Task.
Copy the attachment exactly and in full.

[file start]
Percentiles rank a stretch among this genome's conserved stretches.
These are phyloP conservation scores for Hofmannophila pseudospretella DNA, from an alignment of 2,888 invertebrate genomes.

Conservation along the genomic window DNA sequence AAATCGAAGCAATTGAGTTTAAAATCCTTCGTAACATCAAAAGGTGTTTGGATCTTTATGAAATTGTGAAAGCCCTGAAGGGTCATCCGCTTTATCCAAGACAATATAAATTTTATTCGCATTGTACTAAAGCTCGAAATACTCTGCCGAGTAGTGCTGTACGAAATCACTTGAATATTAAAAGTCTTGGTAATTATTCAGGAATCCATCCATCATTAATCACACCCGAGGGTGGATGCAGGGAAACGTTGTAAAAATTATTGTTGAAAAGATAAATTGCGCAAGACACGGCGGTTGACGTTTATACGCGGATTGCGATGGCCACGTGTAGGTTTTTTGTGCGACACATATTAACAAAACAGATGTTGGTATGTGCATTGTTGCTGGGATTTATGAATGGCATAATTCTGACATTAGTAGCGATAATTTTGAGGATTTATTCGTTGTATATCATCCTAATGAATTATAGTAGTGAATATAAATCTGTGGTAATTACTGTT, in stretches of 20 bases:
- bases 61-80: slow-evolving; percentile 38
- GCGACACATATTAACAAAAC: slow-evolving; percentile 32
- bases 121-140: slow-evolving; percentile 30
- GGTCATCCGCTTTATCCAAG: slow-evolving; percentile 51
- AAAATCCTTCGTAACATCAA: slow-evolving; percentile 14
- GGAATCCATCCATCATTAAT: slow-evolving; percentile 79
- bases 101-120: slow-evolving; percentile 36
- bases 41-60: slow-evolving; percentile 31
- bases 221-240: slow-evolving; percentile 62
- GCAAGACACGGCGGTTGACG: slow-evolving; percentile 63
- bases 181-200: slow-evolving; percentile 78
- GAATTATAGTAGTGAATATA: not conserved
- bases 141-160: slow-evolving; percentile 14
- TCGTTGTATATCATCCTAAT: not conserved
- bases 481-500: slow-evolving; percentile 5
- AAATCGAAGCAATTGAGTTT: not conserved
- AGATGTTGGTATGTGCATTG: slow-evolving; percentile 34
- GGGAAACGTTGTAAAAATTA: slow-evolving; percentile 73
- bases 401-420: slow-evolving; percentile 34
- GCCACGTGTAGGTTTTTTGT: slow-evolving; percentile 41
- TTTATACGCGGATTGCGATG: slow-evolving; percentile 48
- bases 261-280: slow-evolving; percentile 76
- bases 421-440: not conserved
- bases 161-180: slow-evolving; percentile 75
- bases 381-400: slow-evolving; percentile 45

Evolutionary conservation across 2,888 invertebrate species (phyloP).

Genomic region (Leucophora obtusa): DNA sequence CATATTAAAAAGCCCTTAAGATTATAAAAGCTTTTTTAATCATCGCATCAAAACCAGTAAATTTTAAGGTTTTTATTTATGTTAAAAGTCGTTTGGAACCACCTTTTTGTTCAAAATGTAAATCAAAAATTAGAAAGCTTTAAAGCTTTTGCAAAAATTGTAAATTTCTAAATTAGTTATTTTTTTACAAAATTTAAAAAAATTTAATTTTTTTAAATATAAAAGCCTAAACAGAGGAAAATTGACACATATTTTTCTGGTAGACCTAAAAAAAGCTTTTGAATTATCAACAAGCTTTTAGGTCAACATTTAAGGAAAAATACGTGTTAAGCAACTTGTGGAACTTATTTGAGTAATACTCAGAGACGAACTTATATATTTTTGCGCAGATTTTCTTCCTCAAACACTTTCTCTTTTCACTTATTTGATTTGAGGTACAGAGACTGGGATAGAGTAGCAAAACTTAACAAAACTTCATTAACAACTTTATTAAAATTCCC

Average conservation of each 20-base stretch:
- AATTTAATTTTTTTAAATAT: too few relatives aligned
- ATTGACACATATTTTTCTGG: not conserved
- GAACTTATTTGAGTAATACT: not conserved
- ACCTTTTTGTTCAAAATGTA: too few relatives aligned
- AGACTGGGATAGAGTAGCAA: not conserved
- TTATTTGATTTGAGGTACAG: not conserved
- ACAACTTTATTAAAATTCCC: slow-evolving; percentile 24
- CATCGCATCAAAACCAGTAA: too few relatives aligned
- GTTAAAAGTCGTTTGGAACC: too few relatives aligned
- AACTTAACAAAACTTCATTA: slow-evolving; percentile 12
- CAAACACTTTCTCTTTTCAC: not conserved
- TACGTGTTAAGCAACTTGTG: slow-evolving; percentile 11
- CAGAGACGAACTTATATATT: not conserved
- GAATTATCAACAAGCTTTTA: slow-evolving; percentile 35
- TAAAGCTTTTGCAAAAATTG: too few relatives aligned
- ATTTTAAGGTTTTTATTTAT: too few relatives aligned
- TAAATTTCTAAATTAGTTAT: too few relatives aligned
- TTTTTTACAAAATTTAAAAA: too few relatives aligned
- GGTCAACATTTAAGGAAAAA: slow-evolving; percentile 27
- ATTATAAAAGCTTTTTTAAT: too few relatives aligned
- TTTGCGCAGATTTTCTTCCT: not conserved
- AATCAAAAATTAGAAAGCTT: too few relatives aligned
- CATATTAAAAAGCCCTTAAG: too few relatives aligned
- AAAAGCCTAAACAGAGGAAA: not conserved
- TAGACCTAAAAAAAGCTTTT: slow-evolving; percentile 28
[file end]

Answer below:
Percentiles rank a stretch among this genome's conserved stretches.
These are phyloP conservation scores for Hofmannophila pseudospretella DNA, from an alignment of 2,888 invertebrate genomes.

Conservation along the genomic window DNA sequence AAATCGAAGCAATTGAGTTTAAAATCCTTCGTAACATCAAAAGGTGTTTGGATCTTTATGAAATTGTGAAAGCCCTGAAGGGTCATCCGCTTTATCCAAGACAATATAAATTTTATTCGCATTGTACTAAAGCTCGAAATACTCTGCCGAGTAGTGCTGTACGAAATCACTTGAATATTAAAAGTCTTGGTAATTATTCAGGAATCCATCCATCATTAATCACACCCGAGGGTGGATGCAGGGAAACGTTGTAAAAATTATTGTTGAAAAGATAAATTGCGCAAGACACGGCGGTTGACGTTTATACGCGGATTGCGATGGCCACGTGTAGGTTTTTTGTGCGACACATATTAACAAAACAGATGTTGGTATGTGCATTGTTGCTGGGATTTATGAATGGCATAATTCTGACATTAGTAGCGATAATTTTGAGGATTTATTCGTTGTATATCATCCTAATGAATTATAGTAGTGAATATAAATCTGTGGTAATTACTGTT, in stretches of 20 bases:
- bases 61-80: slow-evolving; percentile 38
- GCGACACATATTAACAAAAC: slow-evolving; percentile 32
- bases 121-140: slow-evolving; percentile 30
- GGTCATCCGCTTTATCCAAG: slow-evolving; percentile 51
- AAAATCCTTCGTAACATCAA: slow-evolving; percentile 14
- GGAATCCATCCATCATTAAT: slow-evolving; percentile 79
- bases 101-120: slow-evolving; percentile 36
- bases 41-60: slow-evolving; percentile 31
- bases 221-240: slow-evolving; percentile 62
- GCAAGACACGGCGGTTGACG: slow-evolving; percentile 63
- bases 181-200: slow-evolving; percentile 78
- GAATTATAGTAGTGAATATA: not conserved
- bases 141-160: slow-evolving; percentile 14
- TCGTTGTATATCATCCTAAT: not conserved
- bases 481-500: slow-evolving; percentile 5
- AAATCGAAGCAATTGAGTTT: not conserved
- AGATGTTGGTATGTGCATTG: slow-evolving; percentile 34
- GGGAAACGTTGTAAAAATTA: slow-evolving; percentile 73
- bases 401-420: slow-evolving; percentile 34
- GCCACGTGTAGGTTTTTTGT: slow-evolving; percentile 41
- TTTATACGCGGATTGCGATG: slow-evolving; percentile 48
- bases 261-280: slow-evolving; percentile 76
- bases 421-440: not conserved
- bases 161-180: slow-evolving; percentile 75
- bases 381-400: slow-evolving; percentile 45

Evolutionary conservation across 2,888 invertebrate species (phyloP).

Genomic region (Leucophora obtusa): DNA sequence CATATTAAAAAGCCCTTAAGATTATAAAAGCTTTTTTAATCATCGCATCAAAACCAGTAAATTTTAAGGTTTTTATTTATGTTAAAAGTCGTTTGGAACCACCTTTTTGTTCAAAATGTAAATCAAAAATTAGAAAGCTTTAAAGCTTTTGCAAAAATTGTAAATTTCTAAATTAGTTATTTTTTTACAAAATTTAAAAAAATTTAATTTTTTTAAATATAAAAGCCTAAACAGAGGAAAATTGACACATATTTTTCTGGTAGACCTAAAAAAAGCTTTTGAATTATCAACAAGCTTTTAGGTCAACATTTAAGGAAAAATACGTGTTAAGCAACTTGTGGAACTTATTTGAGTAATACTCAGAGACGAACTTATATATTTTTGCGCAGATTTTCTTCCTCAAACACTTTCTCTTTTCACTTATTTGATTTGAGGTACAGAGACTGGGATAGAGTAGCAAAACTTAACAAAACTTCATTAACAACTTTATTAAAATTCCC

Average conservation of each 20-base stretch:
- AATTTAATTTTTTTAAATAT: too few relatives aligned
- ATTGACACATATTTTTCTGG: not conserved
- GAACTTATTTGAGTAATACT: not conserved
- ACCTTTTTGTTCAAAATGTA: too few relatives aligned
- AGACTGGGATAGAGTAGCAA: not conserved
- TTATTTGATTTGAGGTACAG: not conserved
- ACAACTTTATTAAAATTCCC: slow-evolving; percentile 24
- CATCGCATCAAAACCAGTAA: too few relatives aligned
- GTTAAAAGTCGTTTGGAACC: too few relatives aligned
- AACTTAACAAAACTTCATTA: slow-evolving; percentile 12
- CAAACACTTTCTCTTTTCAC: not conserved
- TACGTGTTAAGCAACTTGTG: slow-evolving; percentile 11
- CAGAGACGAACTTATATATT: not conserved
- GAATTATCAACAAGCTTTTA: slow-evolving; percentile 35
- TAAAGCTTTTGCAAAAATTG: too few relatives aligned
- ATTTTAAGGTTTTTATTTAT: too few relatives aligned
- TAAATTTCTAAATTAGTTAT: too few relatives aligned
- TTTTTTACAAAATTTAAAAA: too few relatives aligned
- GGTCAACATTTAAGGAAAAA: slow-evolving; percentile 27
- ATTATAAAAGCTTTTTTAAT: too few relatives aligned
- TTTGCGCAGATTTTCTTCCT: not conserved
- AATCAAAAATTAGAAAGCTT: too few relatives aligned
- CATATTAAAAAGCCCTTAAG: too few relatives aligned
- AAAAGCCTAAACAGAGGAAA: not conserved
- TAGACCTAAAAAAAGCTTTT: slow-evolving; percentile 28